Let’s think about…your purpose

As 2017 begins, you’re likely to face big challenges. You could be toe-to-toe with bigger, faster competitors, or changing consumer perceptions and buying habits. Maybe you’re working to stand out among the myriad of other choices customers or talented job candidates have.

To meet the challenge, business demands that you give your consumer what they want and most people want to be part of something bigger than themselves.

That’s where your business purpose comes in.

Of course, in business we keep score with money. But a meaningful business purpose can offer that “something bigger” your customers, and your team, are looking for.

Take Ace Hardware’s business purpose as an example. Our customers know us as the helpful place. That means our business isn’t about selling hardware. It’s about serving others.

Here’s how that was demonstrated by a store in Chattanooga, TN:

When the community was hit by a massive snowstorm, Steve Kelly, Director of Store Operations made sure all his stores stayed open. In fact, Steve, his store managers and associates spent the night in the stores to be ready when people in the community needed supplies to deal with the snow clearing and power outages. As he put it, it was about “being there for the community in a time of need.

While some may argue that a servant heart is the enemy of a profitable endeavor, we’d argue it’s about being part of something bigger.

With the New Year underway, take a fresh look ask yourself “What do we stand for beyond making money?”

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Celebrate Customer Service Week with Helpful Tips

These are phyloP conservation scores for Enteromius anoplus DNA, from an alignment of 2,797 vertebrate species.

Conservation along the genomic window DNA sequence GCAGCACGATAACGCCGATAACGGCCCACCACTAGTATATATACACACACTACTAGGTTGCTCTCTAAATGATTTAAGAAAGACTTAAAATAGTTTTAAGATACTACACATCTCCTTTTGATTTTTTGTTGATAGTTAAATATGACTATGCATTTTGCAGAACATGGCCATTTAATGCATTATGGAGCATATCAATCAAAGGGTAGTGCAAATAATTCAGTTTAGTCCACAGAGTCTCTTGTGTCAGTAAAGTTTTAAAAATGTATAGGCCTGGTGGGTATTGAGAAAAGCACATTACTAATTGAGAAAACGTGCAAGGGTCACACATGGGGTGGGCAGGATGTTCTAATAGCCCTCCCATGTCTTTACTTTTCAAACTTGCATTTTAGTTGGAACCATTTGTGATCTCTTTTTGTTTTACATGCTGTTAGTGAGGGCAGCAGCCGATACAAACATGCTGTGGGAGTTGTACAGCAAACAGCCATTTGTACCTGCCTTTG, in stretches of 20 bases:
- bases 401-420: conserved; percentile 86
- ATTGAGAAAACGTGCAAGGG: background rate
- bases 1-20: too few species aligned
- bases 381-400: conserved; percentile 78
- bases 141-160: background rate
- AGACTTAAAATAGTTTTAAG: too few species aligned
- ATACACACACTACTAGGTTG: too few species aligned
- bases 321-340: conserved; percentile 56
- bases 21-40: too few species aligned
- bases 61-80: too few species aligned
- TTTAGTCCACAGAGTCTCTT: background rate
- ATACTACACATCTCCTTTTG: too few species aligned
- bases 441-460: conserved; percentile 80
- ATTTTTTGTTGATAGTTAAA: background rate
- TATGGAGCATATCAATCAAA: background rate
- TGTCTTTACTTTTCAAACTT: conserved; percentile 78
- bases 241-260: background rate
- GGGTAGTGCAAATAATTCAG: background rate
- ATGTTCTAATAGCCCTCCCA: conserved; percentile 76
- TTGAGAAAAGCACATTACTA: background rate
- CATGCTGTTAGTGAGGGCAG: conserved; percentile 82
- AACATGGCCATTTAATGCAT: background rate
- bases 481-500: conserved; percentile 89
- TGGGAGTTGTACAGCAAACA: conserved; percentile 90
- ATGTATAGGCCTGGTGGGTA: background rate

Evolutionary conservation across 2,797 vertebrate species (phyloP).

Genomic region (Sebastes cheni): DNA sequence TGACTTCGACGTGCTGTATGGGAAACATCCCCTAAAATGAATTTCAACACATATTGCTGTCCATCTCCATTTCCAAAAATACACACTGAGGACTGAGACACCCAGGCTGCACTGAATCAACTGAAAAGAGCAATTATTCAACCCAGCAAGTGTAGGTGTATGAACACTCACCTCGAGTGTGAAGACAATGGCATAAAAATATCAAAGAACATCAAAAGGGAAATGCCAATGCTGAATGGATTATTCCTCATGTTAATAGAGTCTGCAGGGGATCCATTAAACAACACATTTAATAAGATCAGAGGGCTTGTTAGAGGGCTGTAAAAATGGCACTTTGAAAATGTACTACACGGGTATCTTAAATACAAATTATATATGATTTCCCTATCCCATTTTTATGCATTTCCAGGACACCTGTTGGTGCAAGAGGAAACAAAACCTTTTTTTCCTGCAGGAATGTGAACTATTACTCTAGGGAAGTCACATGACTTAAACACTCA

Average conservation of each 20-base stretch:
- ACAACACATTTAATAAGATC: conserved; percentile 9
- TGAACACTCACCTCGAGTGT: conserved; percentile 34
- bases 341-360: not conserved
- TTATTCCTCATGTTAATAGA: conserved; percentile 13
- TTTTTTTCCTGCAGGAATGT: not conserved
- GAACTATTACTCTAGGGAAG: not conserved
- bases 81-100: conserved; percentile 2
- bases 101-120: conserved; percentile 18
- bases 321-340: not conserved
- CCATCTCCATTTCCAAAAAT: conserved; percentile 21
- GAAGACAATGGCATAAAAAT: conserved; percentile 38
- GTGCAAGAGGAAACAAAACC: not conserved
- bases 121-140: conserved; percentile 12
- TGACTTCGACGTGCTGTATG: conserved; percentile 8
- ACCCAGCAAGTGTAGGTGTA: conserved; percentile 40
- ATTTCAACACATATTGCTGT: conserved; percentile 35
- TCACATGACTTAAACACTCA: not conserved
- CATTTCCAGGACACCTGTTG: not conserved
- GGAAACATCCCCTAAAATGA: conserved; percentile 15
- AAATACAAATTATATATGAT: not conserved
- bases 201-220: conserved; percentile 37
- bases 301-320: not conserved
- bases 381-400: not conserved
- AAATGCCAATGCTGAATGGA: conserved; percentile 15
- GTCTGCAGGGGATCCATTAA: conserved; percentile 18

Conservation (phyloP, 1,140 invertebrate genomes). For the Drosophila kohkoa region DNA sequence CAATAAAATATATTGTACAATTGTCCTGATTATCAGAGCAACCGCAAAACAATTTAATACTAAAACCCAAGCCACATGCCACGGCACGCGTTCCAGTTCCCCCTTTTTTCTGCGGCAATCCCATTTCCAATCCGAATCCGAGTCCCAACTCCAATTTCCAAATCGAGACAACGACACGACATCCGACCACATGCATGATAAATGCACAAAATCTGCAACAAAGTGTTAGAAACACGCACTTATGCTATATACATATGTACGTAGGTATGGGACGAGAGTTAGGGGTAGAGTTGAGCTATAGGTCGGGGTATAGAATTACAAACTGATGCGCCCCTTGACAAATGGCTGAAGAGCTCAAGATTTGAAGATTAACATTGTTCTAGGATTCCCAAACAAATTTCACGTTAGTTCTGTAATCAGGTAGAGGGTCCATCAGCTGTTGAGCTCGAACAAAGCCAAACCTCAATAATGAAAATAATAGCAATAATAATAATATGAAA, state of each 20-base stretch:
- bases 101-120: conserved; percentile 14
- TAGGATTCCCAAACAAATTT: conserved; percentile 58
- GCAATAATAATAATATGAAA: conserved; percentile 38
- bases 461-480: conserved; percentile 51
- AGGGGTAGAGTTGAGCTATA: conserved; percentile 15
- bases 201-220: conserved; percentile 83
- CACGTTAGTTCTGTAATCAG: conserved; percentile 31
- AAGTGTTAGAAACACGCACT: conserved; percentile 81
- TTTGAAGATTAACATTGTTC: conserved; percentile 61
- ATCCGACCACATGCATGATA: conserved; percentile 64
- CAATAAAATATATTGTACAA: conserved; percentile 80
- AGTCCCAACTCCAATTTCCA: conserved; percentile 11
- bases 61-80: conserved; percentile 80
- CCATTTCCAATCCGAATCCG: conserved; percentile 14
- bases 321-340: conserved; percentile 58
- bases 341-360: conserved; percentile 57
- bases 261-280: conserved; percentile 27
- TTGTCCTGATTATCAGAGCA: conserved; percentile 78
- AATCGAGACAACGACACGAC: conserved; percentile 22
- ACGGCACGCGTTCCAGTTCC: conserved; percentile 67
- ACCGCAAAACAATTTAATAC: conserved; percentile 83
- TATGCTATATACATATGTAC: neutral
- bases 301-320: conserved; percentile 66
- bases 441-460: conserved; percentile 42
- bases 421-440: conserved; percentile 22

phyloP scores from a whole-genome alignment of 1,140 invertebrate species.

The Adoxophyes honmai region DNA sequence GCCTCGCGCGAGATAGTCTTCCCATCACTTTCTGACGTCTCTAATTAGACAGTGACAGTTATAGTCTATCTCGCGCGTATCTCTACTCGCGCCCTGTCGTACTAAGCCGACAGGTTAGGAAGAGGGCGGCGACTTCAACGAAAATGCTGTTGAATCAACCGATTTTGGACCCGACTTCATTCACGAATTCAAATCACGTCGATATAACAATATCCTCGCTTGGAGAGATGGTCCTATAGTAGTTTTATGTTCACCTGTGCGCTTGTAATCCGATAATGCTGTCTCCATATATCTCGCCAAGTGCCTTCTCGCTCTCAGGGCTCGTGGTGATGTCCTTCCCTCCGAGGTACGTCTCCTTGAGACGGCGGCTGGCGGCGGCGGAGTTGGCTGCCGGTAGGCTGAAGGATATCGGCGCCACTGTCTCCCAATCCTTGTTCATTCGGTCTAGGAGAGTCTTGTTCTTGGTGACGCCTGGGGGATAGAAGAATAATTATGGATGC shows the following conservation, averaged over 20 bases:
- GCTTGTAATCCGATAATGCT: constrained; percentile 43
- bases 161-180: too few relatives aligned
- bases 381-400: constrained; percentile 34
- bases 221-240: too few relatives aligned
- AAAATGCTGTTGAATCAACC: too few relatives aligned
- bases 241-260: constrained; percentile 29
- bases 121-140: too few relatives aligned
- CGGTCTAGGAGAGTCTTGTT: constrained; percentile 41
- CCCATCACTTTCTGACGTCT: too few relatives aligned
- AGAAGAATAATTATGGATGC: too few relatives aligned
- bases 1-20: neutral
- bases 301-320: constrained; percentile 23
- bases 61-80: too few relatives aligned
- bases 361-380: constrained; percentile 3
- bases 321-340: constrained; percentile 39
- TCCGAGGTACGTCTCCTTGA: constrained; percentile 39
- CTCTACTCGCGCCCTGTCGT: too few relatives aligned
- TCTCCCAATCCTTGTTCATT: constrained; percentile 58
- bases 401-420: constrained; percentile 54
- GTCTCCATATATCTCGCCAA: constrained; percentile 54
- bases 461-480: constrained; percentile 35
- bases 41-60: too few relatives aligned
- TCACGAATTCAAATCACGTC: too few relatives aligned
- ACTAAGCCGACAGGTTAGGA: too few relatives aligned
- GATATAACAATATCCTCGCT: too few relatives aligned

In celebration of National Customer Service Week, Oct. 3-7, we’re sharing tips that Ace Hardware associates use to start conversations, build lasting relationships and handle difficult conversations:

  1. Seize the Moment. Never switch onto autopilot when you’re working with a customer. Always ask yourself, “Is what I’m doing right now going to make this customer want to come back?”
  2. Ask Open-Ended Questions.Asking, “Can I help you?” often invites a “no” answer. To develop customer relationships, start a conversation with questions like “What can I help you find?” or “How can I help you?”
  3. Ask the Extra Question.Many times, an Ace customer may come in asking for a specific part. A perfect way for associates to open up dialogue is to ask, “Out of curiosity, what are you using it for?” Extra questions, that show your interest in a customer, can reveal an opportunity to help them find an alternate product that works better for them and builds trust that leads to a longer term relationship.
  4. The Customer is Not Always Right, but…even when a customer is wrong, they’re still your customer. Let them be wrong with the dignity and respect they deserve. Give them the benefit of the doubt, avoid arguing or debating and try to identify what the problem really is.
  5. Master the Art of Recovery. Problems or complaints are opportunities in disguise. Instead of arguing about who’s right or wrong, work to renew your customer’s confidence in you with four steps: Apologize; Take action with an acceptable temporary solution; Make a promise to resolve the problem; Keep your promise.

It’s really about helping your customers get what they want, instead of trying to get what you want. When your focus is on building relationships, instead of conducting transactions, you’ll win customers for life.